Both of the essays I’m quoting appeared in New York Magazine yesterday:
Imagine a woman accused of a crime shows up for a Senate hearing and mostly cries and shouts about how persecuted she feels. Imagine she loses her temper several times during her opening statement, and refuses to answer yes or no questions. Imagine she evades follow-up questions by talking about how often she went to her friends’ houses and how good her grades were in high school and college. Now, imagine that a black man is accused of a crime, but when he’s asked if he’d like there to be a further investigation to clear his name, he stammers, “I’m innocent!” and “They sprung it on me!” Imagine this man repeatedly states that he liked beer when he was younger, and he still likes beer. “Do you like beer?” he interrupts one senator’s question to ask. Imagine he admits to drinking to excess, but claims to have had a clear memory of every single thing he did while he was drinking.
A woman who conducted herself in that manner couldn’t get an assistant-manager job at Forever21, let alone on the Supreme Court. A black man who behaved that way would be dragged out of the room, or worse — much, much worse. The real insult of Thursday’s Kavanaugh hearings was the contrast between Dr. Christine Blasey Ford’s calm, respectful, endlessly helpful testimony and Kavanaugh’s absolute master class in white-male privilege. Here was the accused, called to vouch for his character. We should’ve seen a solemn, cautious man indicating, with his words and his demeanor, that he takes both the accusations lodged against him and his future role as a Supreme Court Justice seriously enough that he’s more than willing to submit himself to the process at hand without becoming temperamental or defensive.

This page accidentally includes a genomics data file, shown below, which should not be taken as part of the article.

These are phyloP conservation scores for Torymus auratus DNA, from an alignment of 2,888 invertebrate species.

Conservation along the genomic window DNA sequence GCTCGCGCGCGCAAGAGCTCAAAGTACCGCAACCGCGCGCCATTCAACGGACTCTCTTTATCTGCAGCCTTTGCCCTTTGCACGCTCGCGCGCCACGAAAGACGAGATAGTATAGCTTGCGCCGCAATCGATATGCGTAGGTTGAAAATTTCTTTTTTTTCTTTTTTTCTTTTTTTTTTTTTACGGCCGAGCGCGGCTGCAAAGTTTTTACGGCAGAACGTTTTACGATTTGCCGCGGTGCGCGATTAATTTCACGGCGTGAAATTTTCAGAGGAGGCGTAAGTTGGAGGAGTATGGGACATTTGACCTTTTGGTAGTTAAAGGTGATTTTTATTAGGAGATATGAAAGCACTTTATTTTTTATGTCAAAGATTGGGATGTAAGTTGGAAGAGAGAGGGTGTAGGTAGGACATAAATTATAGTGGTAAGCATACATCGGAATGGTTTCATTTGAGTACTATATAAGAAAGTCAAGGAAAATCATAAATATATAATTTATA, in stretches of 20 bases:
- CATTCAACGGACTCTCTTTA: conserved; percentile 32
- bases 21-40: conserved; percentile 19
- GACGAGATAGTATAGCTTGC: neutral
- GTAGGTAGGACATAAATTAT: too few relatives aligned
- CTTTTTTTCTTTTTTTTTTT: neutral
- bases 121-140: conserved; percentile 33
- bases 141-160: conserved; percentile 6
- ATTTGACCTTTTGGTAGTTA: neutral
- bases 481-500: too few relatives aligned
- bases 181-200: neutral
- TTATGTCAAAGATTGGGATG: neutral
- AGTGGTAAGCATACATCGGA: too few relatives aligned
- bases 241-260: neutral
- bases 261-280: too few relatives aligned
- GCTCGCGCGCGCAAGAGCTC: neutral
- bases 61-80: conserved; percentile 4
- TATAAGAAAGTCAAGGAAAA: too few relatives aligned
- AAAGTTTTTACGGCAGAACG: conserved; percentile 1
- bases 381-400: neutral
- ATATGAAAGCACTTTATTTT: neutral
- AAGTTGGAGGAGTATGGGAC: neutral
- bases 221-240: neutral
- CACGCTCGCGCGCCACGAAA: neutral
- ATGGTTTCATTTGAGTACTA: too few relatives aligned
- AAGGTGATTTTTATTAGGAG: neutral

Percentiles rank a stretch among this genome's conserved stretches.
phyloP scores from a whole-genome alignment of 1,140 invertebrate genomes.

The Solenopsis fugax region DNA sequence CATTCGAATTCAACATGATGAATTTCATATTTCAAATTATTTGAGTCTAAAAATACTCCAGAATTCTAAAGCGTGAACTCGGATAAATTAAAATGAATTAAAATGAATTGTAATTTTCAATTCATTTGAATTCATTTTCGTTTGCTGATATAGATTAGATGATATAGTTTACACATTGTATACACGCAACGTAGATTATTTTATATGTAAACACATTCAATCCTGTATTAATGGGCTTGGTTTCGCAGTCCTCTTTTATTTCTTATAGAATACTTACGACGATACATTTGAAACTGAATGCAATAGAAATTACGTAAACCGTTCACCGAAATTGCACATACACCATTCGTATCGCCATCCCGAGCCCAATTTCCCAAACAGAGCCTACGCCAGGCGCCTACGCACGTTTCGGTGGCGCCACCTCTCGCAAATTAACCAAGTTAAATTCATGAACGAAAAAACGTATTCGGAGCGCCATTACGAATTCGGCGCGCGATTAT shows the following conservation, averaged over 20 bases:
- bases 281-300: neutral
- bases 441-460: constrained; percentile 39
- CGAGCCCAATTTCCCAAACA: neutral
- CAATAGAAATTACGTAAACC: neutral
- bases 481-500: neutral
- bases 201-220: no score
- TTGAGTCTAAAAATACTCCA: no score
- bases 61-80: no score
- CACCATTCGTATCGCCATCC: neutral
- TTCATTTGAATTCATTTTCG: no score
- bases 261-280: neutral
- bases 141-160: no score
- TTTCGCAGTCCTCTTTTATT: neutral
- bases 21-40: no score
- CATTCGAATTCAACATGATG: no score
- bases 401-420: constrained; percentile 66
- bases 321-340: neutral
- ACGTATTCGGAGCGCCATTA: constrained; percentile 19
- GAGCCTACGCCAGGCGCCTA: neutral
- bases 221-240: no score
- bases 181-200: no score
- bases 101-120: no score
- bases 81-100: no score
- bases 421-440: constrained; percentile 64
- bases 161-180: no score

Instead, what we witnessed was a man who clearly believed that he could rage, cry, joke about beer, and parade his family’s suffering before our eyes with impunity. He believed that getting into Yale Law School somehow meant that he wasn’t capable of sexual assault. The people who get into Yale are the good people, he meant. He didn’t even deign to argue that point. He just assumed that we were all on the same page. He assumed that we’d think his demeanor was casual and likable, that drinking too much only made him relatable, that yelling only meant that he had clearly been wronged, that crying meant that he was in pain and someone should pay for that. He assumed that we would join him in feeling that someone should be held accountablefor bringing a man like himself so low.
GOP senators interrupted the Kavanaugh hearings repeatedly to proclaim them a disgrace. But the real disgrace here is that Brett Kavanaugh is living on an utterly different planet than most of the citizens of the United States. Kavanaugh’s alternately blundering, messy, enraged, arrogant performancegave us a close-up look at what white fragility and entitlement look like: Even when you’re accused of a serious crime, you’re the one who’s being persecuted. Even when a credible witness has identified you, onlookers should be content in the knowledge that you did regular football workouts and even had some friends who were women. (“Friends with women?! Who would befriend them? What a guy!”) Even when you’re asked about your callous remarks about a woman’s sexual history with you in a yearbook, you accuse the questioner of dragging your friend’s name through the mud. Once again, as with Trump, it’s not about what this man actually did or didn’t do. It’s about the heartless mob who would dare to drag such things into the light of day, for all to see.